Active Student Participation
'Active student participation' (ASP) can be interpreted differently depending on the context and it is therefore difficult capture the full meaning in one simple definition. It can be linked to concepts such as democracy, participation and engagement; activating teaching methods and inclusion; partnerships between teachers and students, co-creation and collaboration, as well as to improving the quality of teaching. As such, there are a variety of ways to work with active student participation.
What is Active Student Participation?
- Active student participation refers to both students as a resource in each other's learning (peer-to-peer learning) and students who are co-creators in the planning, implementation and evaluation of education (Vice Chancellor's decision for the project for the "Continuous Development of Active Student Participation at Uppsala University" (2014-2015)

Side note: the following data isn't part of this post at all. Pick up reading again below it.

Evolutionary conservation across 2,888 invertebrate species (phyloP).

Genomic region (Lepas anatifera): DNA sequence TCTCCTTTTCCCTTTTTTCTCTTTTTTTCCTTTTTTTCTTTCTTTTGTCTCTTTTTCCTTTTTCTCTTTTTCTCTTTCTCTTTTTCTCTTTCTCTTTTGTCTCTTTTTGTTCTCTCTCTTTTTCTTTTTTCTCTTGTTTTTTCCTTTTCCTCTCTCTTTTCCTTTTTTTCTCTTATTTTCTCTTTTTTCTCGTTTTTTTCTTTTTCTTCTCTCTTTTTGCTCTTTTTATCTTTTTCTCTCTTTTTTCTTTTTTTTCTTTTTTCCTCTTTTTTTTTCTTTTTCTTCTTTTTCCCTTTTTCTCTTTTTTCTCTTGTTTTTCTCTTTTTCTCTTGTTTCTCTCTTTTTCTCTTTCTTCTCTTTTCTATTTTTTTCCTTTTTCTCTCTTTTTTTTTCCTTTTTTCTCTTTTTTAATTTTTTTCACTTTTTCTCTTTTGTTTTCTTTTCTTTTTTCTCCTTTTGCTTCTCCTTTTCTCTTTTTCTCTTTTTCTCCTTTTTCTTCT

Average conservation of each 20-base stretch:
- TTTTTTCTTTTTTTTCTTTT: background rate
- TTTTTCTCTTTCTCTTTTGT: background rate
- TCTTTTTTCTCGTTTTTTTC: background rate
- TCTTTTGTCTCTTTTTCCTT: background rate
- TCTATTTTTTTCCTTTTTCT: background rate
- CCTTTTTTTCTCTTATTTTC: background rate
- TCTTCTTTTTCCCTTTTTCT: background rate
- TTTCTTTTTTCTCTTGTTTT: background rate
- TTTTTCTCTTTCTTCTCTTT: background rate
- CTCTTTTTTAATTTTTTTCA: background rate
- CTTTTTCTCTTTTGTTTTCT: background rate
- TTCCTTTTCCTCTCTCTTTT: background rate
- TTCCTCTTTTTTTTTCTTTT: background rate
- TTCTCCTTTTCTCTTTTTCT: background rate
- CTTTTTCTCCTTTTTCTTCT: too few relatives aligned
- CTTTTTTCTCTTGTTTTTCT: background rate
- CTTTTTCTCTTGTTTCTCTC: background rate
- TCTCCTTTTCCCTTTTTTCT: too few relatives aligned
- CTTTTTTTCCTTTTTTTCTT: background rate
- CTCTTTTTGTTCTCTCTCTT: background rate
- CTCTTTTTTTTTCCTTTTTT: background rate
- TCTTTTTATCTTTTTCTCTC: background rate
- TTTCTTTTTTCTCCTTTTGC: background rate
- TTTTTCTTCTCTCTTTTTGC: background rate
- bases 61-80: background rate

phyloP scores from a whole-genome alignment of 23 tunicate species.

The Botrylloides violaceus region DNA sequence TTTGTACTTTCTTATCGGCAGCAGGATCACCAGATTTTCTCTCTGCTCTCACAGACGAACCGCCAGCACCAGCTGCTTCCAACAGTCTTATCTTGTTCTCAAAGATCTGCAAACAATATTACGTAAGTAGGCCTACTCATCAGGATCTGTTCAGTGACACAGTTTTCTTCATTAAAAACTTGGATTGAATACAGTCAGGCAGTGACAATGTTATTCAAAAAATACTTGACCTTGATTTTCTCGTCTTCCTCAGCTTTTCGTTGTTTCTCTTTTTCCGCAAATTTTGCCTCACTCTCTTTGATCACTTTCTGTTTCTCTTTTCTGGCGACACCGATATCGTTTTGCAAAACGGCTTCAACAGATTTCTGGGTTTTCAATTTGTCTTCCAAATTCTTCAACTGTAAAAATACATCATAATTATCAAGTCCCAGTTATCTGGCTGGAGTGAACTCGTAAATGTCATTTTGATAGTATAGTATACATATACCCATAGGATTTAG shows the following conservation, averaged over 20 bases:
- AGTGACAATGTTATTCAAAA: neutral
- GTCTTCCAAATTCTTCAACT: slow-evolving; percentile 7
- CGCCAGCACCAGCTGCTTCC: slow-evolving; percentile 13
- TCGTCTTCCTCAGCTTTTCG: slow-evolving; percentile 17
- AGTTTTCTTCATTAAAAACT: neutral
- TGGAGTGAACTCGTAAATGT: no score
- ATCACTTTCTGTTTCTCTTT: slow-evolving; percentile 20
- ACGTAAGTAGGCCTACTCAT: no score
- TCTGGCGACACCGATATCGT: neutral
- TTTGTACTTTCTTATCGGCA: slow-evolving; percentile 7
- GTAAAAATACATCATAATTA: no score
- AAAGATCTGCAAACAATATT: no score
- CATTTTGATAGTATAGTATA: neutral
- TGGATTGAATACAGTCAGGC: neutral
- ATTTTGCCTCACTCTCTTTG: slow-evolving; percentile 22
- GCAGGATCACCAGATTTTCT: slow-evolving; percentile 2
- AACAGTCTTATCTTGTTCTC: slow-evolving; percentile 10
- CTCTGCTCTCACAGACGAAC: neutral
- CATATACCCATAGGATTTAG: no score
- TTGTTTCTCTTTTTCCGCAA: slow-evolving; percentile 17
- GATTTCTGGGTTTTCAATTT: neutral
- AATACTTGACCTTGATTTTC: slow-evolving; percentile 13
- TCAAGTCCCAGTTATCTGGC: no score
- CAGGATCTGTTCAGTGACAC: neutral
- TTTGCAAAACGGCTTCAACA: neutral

- "It involves people from similiar social groupings who are not professional teachers helping each other to learn and learning themselves by so doing" (Topping 2005:631)
- It could also mean that students in a mutually respectful partnership with the teacher, for example, (further)develop a course or create assignments or other course material, often for a course that they themselves have already gone ("students as partners").
Watch an introduction film on active student participation!
Although active student participation can take various forms, one commonality these forms share is that students take a more active role in their education, often through partnerships with teachers. This can occur through a student or teacher's initiative. Students and teachers have different roles, but can work together to make education better and more exciting.
Other ways of talking about active student participation
Even thought we call it "active student participation" at Uppsala University, internationally there is a broad spectrum of initiatives with different names. Check out a few of these examples below:
- Students as partners
- Students as change agents
- Students as Learners and Teachers
- Students as co-creators
Challenges and Opportunities
What does research say about active student participation?